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C.R.E.A.T.E. An entertainment manifesto

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Photo of Mark Mulligan
by Mark Mulligan

When we first formed MIDiA eight years ago, we saw the new entertainment world was going to require a new joined up approach for entertainment businesses. With the start of the ascent of the smartphone we made an intellectual bet that everything was going to become more interconnected, inter-dependent and inter-competitive. Our vision then, was to build analysis and data that cut across siloes, to help previously unrelated industries understand they were becoming connected. The ‘connecting the dots’ tagline that we launched with in 2014 was right for the time, but now the world has moved on. The dots are now connected. That job is done. Now it is time to decide what to do with those connections.

In more recent years we identified new drivers of the entertainment economy, such as:

  • Fragmented Fandom
  • The Attention Economy
  • The Attention Recession
  • Creator independence
  • Rise of creator tools
  • Reaggregation

When we introduced those concepts they took some time to land, but now are increasingly widely accepted as industry currency. Even other research companies have started following our lead, with webinars and research on the attention economy, the attention recession and fandom fragmentation.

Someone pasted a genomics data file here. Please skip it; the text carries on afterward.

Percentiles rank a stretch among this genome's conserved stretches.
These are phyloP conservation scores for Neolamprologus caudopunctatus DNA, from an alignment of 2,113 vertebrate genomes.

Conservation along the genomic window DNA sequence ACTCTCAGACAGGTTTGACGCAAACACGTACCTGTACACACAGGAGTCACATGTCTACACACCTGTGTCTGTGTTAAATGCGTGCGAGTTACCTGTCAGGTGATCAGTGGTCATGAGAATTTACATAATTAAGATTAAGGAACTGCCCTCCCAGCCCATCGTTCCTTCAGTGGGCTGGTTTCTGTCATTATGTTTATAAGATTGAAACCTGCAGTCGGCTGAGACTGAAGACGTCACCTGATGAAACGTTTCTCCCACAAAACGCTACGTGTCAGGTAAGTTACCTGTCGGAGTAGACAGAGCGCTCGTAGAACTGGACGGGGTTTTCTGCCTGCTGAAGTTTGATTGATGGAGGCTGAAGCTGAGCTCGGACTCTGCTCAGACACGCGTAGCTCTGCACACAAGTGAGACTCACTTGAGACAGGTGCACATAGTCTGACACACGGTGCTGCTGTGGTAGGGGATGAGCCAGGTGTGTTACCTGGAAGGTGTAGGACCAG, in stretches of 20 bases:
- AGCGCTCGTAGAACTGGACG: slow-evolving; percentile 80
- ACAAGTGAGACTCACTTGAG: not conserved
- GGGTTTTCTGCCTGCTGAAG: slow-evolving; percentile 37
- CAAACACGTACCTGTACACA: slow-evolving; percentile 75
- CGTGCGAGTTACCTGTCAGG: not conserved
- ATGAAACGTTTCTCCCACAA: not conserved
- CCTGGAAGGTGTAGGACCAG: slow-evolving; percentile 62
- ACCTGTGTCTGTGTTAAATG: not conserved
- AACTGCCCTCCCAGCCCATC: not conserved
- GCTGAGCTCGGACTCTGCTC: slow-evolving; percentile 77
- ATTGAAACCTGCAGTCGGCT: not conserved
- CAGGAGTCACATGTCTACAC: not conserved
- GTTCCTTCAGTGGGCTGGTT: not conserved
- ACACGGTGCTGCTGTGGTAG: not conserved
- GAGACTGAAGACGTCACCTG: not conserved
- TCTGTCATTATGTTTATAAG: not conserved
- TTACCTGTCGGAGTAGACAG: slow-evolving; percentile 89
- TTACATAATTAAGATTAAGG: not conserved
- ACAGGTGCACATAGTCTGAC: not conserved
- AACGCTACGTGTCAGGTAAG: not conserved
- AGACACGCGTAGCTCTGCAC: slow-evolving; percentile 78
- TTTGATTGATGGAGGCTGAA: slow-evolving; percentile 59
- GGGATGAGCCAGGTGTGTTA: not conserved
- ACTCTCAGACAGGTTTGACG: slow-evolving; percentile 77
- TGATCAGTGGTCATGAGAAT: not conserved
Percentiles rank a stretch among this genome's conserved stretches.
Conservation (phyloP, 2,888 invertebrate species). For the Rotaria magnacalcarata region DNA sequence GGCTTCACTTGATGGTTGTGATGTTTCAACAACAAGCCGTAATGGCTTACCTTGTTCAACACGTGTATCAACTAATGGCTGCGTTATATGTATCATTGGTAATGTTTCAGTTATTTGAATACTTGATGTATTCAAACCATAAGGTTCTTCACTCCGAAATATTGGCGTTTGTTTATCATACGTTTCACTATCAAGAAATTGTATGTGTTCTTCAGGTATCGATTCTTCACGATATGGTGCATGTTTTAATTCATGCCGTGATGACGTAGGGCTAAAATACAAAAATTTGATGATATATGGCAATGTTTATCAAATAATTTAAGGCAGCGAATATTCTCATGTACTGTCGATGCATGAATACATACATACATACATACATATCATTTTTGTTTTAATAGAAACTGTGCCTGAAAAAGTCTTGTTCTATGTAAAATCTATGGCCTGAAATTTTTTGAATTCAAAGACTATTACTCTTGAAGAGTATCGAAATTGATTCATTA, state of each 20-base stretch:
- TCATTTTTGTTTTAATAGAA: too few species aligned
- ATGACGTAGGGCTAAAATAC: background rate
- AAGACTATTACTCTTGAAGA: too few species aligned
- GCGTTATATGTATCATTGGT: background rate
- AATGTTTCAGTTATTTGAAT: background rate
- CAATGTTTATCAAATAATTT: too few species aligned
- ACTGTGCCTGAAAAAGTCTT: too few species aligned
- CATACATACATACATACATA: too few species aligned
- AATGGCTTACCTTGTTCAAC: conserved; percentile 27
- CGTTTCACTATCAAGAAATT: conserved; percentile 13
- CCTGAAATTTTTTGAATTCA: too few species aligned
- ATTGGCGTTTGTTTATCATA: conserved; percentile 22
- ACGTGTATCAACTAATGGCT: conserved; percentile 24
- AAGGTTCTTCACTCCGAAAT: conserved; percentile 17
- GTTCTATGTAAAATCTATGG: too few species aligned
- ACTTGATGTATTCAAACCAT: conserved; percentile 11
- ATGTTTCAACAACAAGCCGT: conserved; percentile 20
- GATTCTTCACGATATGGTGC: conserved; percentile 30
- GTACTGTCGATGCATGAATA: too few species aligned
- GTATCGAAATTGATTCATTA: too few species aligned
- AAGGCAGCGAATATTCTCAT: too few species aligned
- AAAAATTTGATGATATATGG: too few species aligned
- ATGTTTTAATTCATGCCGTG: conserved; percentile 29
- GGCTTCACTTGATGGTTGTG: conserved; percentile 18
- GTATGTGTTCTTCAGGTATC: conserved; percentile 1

But although those trends will continue to play crucial roles, it is an entirely new set of market dynamics that will shape the future as the world enters a period of uncertainty and disruption unprecedented in modern times:

  • Attention inflation: As consumers return to pre-pandemic behaviours, they are trying to squeeze all their new-found entertainment behaviours into less available time. Multitasking is rocketing which means each entertainment minute is less valuable as it is increasingly being done alongside something else. Many more consumption hours than actual hours results in attention inflation.

  • The splintering of culture: Water cooler moments may not yet be dead but they are fading. Hits are getting smaller (just ask Beyonce) and audiences are fragmenting. But cultural relevance can actually increase within these fragmented fanbases (again, just ask Beyonce). Culture is splintering but may end up more vibrant as a result.

  • Scenes and identity: Underpinning and resulting from culture splintering is the rise of scenes, especially micro scenes which populate platforms like Twitter. Scenes are more than just groups of fans, they a cultural movements that that people look to for identity and belonging. Fandom is merely a subcomponent.

  • Lean through: Consumers used to just, well, consume. Now though, every more of them want to participate. The line between creation and consumption is blurring. Leaning forward is no longer enough, now audienceswant to lean in and create.

  • The creator economy: Perhaps the single biggest shift in entertainment in recent years is the rise and rise of the creator economy, straddling virtually every entertainment format. The creator economy is so much more than vloggers and influencers. It represents a reshaping of culture, remuneration and audiences. As such it will reshape entertainment forever.